Calvin thus inaugurated a Protestant orthodoxy in place of a papistical one; and with perfect justice this new form of dogmatic dictatorship has been stigmatized as bibliocracy. One book was henceforward lord and judge in Geneva. God the legislator, and his preacher who was the sole interpreter of divine law, were judges in the sense of the Mosaic dispensation; were judges over the kings and over the people, were equipped with a power which it was sinful to resist. None but the interpretations of the Consistory were valid; they, and not decrees of the Town Council, were to be the bases of legislation in Geneva. They alone could decide what was allowed and what was forbidden; and woe unto him who should venture to challenge their ruling. One who denied the validity of the priestly dictatorship was a rebel against God; and the commentary on Holy Writ would soon be written in blood. A reign of force which originates out of a movement towards liberty is always more strenuously opposed to the idea of liberty than is a hereditary power. Those who owe their position as governors to a successful revolution become the most obscurantist and intolerant opponents of further innovation.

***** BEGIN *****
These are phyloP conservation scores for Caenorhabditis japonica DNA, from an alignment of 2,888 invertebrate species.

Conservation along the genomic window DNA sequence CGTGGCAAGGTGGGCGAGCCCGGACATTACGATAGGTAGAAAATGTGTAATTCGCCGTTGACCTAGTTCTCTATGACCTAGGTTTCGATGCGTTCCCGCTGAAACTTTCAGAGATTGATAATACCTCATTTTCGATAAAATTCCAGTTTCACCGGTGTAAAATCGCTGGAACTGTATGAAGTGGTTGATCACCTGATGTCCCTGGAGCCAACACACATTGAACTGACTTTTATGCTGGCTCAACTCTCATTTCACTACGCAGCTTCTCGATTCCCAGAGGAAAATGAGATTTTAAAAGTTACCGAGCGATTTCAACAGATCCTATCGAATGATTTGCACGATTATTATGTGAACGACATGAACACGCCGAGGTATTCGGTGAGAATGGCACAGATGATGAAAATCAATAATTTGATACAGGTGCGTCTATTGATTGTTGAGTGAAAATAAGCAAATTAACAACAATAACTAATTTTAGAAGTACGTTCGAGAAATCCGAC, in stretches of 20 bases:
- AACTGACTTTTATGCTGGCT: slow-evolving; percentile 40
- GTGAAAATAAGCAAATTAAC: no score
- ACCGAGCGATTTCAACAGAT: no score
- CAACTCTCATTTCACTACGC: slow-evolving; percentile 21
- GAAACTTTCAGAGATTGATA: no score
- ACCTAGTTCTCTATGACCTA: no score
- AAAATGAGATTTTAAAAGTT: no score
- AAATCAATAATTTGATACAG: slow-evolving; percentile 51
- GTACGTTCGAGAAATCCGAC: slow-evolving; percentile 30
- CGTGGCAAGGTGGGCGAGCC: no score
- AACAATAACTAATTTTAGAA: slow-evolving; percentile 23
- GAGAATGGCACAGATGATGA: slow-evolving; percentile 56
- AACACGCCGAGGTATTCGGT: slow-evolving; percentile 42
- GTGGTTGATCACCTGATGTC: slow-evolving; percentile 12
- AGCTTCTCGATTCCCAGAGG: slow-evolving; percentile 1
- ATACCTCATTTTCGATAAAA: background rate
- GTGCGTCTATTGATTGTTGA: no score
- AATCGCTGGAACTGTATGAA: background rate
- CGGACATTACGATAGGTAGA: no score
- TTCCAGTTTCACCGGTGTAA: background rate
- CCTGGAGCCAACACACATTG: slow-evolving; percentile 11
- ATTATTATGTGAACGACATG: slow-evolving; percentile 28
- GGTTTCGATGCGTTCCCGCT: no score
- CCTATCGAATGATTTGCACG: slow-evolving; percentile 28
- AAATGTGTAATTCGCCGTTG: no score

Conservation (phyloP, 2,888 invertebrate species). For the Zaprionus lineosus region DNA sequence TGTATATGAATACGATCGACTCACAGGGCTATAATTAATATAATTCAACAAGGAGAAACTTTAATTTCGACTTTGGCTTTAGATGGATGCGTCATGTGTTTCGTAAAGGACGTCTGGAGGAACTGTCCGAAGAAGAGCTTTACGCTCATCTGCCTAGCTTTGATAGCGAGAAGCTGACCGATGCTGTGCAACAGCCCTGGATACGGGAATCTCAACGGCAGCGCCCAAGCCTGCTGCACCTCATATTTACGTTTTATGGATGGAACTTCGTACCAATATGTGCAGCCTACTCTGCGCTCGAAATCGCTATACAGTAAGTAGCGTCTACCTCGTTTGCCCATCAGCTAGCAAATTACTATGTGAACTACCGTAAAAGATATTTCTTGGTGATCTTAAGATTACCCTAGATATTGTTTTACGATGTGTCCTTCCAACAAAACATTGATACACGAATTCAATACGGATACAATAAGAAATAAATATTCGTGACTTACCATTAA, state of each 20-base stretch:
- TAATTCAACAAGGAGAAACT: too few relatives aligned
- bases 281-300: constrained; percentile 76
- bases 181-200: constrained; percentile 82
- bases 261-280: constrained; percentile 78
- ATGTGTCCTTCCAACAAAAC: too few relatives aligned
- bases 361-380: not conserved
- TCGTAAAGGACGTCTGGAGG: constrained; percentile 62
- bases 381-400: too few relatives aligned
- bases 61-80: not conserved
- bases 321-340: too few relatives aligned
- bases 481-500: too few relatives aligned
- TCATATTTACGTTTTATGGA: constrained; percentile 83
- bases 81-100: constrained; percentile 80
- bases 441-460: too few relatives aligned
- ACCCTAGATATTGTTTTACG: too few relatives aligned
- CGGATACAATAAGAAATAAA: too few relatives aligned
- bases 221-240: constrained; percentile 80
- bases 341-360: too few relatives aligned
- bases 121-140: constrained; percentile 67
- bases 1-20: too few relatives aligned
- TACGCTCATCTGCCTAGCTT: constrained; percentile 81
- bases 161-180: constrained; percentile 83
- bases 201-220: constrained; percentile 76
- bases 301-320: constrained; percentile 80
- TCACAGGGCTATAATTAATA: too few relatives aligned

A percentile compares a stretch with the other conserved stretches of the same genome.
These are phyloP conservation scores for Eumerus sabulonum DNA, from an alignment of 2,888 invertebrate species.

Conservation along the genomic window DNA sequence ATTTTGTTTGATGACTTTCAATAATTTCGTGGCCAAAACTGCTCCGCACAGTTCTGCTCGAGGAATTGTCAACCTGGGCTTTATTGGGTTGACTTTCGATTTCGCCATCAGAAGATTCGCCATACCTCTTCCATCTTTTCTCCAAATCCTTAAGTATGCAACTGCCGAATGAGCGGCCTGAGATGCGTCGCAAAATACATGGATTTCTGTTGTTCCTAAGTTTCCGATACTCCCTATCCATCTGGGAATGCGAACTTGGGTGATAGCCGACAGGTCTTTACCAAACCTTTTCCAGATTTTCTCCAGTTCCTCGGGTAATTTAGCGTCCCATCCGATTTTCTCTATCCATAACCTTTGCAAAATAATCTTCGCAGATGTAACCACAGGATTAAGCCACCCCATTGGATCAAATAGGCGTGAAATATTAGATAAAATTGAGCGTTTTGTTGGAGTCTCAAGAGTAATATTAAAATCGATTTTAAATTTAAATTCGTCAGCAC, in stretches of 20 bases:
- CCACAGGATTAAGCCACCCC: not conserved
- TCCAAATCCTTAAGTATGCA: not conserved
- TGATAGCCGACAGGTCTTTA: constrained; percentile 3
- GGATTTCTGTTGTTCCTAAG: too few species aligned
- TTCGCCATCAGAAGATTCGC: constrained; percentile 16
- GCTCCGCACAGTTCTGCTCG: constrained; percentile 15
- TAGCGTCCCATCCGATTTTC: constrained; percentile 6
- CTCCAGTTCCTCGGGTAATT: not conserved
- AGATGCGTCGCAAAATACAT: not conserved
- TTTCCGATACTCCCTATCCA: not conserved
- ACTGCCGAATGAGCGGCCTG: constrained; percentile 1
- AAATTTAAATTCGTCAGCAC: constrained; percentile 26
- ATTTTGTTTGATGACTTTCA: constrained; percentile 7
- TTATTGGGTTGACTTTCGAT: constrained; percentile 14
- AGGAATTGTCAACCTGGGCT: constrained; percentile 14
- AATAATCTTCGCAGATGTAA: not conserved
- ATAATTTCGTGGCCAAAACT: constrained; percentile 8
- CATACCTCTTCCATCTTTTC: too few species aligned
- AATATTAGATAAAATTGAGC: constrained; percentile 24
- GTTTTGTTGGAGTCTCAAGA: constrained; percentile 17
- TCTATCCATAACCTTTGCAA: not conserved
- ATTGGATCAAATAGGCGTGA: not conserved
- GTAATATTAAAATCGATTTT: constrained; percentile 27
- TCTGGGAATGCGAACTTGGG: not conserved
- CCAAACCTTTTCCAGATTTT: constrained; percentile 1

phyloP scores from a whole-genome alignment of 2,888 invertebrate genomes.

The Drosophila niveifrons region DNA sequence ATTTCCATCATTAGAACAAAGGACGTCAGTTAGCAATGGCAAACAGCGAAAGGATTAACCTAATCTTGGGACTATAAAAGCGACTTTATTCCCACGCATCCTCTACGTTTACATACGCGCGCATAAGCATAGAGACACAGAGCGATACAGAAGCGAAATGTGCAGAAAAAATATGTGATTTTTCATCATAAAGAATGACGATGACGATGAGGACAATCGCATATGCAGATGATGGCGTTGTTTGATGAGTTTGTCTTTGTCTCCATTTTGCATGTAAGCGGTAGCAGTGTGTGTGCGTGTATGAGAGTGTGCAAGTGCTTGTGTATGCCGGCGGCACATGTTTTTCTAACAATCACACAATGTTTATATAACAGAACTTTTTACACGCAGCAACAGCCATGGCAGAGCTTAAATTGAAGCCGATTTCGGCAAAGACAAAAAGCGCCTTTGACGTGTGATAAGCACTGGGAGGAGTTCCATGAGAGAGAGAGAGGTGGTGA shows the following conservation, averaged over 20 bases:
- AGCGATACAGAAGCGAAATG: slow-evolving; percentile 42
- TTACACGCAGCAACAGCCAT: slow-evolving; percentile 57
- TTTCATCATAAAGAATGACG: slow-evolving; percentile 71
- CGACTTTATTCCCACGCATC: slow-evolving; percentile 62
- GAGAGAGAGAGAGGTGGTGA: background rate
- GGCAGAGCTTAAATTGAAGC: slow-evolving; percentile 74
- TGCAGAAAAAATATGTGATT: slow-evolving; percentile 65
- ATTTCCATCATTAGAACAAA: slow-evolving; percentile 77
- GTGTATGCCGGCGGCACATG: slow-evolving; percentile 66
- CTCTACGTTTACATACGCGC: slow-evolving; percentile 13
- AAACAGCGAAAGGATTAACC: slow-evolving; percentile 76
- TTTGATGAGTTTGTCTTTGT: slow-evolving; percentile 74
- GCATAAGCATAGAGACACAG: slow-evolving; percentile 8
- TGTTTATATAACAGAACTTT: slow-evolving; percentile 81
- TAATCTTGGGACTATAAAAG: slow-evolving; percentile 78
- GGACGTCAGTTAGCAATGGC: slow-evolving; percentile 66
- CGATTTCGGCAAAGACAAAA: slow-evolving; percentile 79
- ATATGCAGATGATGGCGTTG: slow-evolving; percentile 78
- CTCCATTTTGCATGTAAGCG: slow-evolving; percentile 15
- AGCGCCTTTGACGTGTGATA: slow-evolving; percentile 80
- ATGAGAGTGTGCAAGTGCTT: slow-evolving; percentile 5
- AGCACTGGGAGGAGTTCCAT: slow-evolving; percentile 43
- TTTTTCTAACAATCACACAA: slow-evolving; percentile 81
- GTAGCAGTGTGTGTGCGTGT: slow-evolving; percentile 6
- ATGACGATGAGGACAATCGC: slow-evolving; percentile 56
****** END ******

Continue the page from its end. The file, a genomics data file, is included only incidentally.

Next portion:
All dictatorships begin with the attempt to realize an ideal, but an ideal takes form and colour from the persons who endeavour to realize it. Inevitably, therefore, Calvin's doctrine, being a spiritual creation, bore a physiognomical resemblance to its creator; and one need merely glance at his countenance to foresee that this doctrine would be harsher, more morose and oppressive, than any previous exegesis of Christianity. Calvin's face resembled one of those lonely, remote, rocky landscapes in the Alps, which may wear the expression of divinity, but about which there is nothing human. Whatever makes our life fruitful, joyful, flowerlike, warm, and sensual (in the good meaning of that misused term), is lacking to this unkind, unsociable, timeless visage of the ascetic. Calvin's long, oval face is harsh and angular, gloomy and inharmonious. The forehead is narrow and severe above deep-set eyes which glimmer like hot coals; the hooked nose masterfully projects from between sunken cheeks; the thin-lipped mouth rarely smiles. There is no warm flush upon the wasted, ashenhued skin. It seems as if fever must, like a vampire, have sucked the blood out of the cheeks, so grey are they and wan, except when, in fleeting seconds, under stress of anger, they become hectic. Vainly does the prophet's beard (and all Calvin's disciples and priests did their best to follow the fashion set by their master) strive to give this bilious countenance the semblance of virile energy. The sparse hairs, like the skin of the face to which they are attached, have no sap in them; they do not flow majestically downwards, like the beard of Moses in the old paintings, but sprout thinly, a mournful thicket growing on ungrateful soil.